For the last several years, the US recovery following its experience with the global 2015-16 downturn has been lacking in several key dimensions. Reflation #3 in the real economy has reflected the lack of momentum and altitude in the snapback across the eurodollar system. As such, of all the reflation episodes this last one was upside down; it was by far the weakest and yet it was constantly claimed to be the strongest.

Had the rhetoric been at all grounded, the chief proponent advancing the cause would have been the business sector. Recovery, actual recovery, is opportunity for productive growth. Industrial as well as service sectors firms would’ve spent the past almost three years literally building for a meaningful upswing.

They didn’t. Instead, a curious flatline in capex followed along with a slowdown in the labor market. Tied to unusually weak profit expansion from the 2016 trough, the US business sector played it very cautiously all throughout. It was a clear “wait and see” approach; heeding central bankers’ constant optimism but demanding proof first before actually committing heavily to it.

In terms of construction spending, non-residential activity was estimated to have been about the same in December 2018 ($454.5 billion, SAAR), according to Census Bureau figures released today, as July 2016 ($442.1 billion). For two and a half years, sideways. The boom could only have been figurative and nothing more.

With the federal government shutdown forcing delays in the final data for 2018, we are forced at the beginning of March 2019 as it finally comes out to review just how weak last year had become by its end. By the end of 2018, non-residential construction was actually left to be the strongest (least worst) part.

After cleaning up for hurricanes Harvey and Irma, state and local governments pulled back in the last several months of last year. Public construction spending would peak around last August, with most of the upswing having been completed around May. Back to austerity again, as the neo-Keynesians will say.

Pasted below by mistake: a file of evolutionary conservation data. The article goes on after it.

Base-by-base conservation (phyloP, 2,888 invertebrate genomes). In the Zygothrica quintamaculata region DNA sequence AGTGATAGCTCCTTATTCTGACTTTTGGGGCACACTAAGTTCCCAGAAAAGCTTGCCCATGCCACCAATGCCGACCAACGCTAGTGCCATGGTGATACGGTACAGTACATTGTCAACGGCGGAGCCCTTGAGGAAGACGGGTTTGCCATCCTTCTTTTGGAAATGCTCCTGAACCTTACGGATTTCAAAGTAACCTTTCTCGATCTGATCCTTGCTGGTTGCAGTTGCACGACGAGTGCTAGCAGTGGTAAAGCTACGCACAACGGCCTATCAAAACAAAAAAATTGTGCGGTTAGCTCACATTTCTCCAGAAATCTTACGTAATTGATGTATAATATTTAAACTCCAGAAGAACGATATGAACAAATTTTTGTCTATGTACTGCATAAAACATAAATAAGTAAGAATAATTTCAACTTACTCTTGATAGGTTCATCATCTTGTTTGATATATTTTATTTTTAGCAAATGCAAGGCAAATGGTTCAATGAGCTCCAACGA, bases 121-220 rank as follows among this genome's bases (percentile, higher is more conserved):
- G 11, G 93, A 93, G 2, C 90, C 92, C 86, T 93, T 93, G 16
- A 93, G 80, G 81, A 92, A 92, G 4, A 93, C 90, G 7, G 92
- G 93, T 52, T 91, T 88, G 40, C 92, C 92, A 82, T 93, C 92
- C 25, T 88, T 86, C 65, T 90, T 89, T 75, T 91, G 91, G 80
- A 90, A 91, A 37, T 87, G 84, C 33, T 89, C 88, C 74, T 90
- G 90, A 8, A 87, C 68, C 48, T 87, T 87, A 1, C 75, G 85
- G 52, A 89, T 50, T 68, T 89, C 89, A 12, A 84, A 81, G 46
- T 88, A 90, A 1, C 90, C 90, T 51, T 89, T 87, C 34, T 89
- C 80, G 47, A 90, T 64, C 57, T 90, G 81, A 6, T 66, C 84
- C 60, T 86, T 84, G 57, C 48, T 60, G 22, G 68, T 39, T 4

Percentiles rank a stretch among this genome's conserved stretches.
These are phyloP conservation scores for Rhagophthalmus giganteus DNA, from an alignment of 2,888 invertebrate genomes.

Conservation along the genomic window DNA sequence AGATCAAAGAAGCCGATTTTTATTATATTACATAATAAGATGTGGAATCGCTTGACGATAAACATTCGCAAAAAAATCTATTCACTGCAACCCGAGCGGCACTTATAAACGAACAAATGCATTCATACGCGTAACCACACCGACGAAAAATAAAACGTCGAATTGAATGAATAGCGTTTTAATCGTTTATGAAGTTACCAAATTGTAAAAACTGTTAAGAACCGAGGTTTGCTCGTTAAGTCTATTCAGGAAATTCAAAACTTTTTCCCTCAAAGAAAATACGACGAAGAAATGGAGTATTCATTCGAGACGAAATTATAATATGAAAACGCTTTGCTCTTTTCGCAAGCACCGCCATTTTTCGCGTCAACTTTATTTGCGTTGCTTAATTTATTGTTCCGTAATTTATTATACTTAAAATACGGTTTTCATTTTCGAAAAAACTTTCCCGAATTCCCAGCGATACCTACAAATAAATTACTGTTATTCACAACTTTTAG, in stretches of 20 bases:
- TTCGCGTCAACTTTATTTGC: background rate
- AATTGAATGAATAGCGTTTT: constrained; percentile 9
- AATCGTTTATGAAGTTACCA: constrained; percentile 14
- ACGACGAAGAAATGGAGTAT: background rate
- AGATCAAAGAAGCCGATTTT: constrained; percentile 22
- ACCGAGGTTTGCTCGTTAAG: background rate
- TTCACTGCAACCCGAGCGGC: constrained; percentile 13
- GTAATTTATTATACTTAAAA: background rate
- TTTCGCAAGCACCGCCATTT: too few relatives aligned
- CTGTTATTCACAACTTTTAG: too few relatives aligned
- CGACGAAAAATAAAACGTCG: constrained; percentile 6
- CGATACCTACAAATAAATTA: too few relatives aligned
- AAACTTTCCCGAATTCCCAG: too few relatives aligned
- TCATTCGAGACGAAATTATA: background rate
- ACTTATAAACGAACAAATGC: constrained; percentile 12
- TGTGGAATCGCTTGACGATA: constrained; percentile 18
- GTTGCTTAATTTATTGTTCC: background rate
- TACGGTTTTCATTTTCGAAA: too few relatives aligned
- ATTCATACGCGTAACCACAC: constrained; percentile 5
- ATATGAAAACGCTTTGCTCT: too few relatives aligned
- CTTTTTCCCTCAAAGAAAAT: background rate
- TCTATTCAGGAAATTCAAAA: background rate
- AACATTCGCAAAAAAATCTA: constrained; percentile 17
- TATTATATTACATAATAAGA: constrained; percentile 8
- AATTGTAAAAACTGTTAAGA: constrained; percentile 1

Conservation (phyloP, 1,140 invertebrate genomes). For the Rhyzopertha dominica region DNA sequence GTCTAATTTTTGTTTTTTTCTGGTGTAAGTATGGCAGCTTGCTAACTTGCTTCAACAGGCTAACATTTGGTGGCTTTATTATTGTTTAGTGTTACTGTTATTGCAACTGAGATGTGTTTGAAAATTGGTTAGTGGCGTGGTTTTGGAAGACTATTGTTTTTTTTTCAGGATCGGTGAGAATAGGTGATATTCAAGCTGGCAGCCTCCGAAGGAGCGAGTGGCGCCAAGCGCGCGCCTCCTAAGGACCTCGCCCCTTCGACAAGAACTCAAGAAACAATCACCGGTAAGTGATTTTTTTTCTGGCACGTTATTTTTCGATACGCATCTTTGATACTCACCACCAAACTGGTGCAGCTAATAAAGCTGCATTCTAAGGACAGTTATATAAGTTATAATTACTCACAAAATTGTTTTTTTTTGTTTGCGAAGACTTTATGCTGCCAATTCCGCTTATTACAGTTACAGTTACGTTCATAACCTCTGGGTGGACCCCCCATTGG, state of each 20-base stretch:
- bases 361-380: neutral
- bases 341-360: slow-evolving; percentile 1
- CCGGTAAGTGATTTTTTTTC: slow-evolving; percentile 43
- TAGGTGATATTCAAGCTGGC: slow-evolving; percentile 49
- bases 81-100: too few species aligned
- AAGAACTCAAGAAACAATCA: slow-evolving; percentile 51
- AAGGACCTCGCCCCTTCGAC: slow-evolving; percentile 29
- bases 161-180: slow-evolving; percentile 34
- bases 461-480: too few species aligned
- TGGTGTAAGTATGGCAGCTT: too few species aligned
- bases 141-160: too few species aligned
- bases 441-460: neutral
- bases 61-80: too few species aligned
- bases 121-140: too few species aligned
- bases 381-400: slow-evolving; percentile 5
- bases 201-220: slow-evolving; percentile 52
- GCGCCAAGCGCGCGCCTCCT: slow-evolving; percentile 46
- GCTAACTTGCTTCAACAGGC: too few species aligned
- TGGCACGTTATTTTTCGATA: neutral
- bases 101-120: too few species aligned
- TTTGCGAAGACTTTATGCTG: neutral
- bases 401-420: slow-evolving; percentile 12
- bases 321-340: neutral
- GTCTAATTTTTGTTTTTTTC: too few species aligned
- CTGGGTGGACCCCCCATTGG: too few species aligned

The real downer, though, was unsurprisingly residential construction. The housing slump is a real one. In terms of this revised Census data, with the last few months revised substantially lower, construction spending on new housing (both single family and apartments) has turned negative (year-over-year) for the first time since the bottom of the big housing bust.

The weakest is seven and a half years sure fits with recent times.

As with so many other data series around the rest of the world, including public construction, the turning point seems to have been around May 2018.

These figures do tend to be noisy, meaning they are subjected to often significant regular revisions. The updated number for December, however, is not the first minus sign to appear. It was actually the fourth consecutive contraction (unadjusted, year-over-year). This would seem to suggest the slump isn’t statistical, matching the trend and its intensity captured by figures from forward-looking real estate measures (resales, permits/starts).

The supply side of the economy, so to speak, matched the highly negative market perceptions around November and December. Public and residential construction fell off, leaving only the non-residential sector which for years hasn’t bought into the boom as what’s left of it. Now, to begin 2019, there doesn’t seem to be anyone still buying in.

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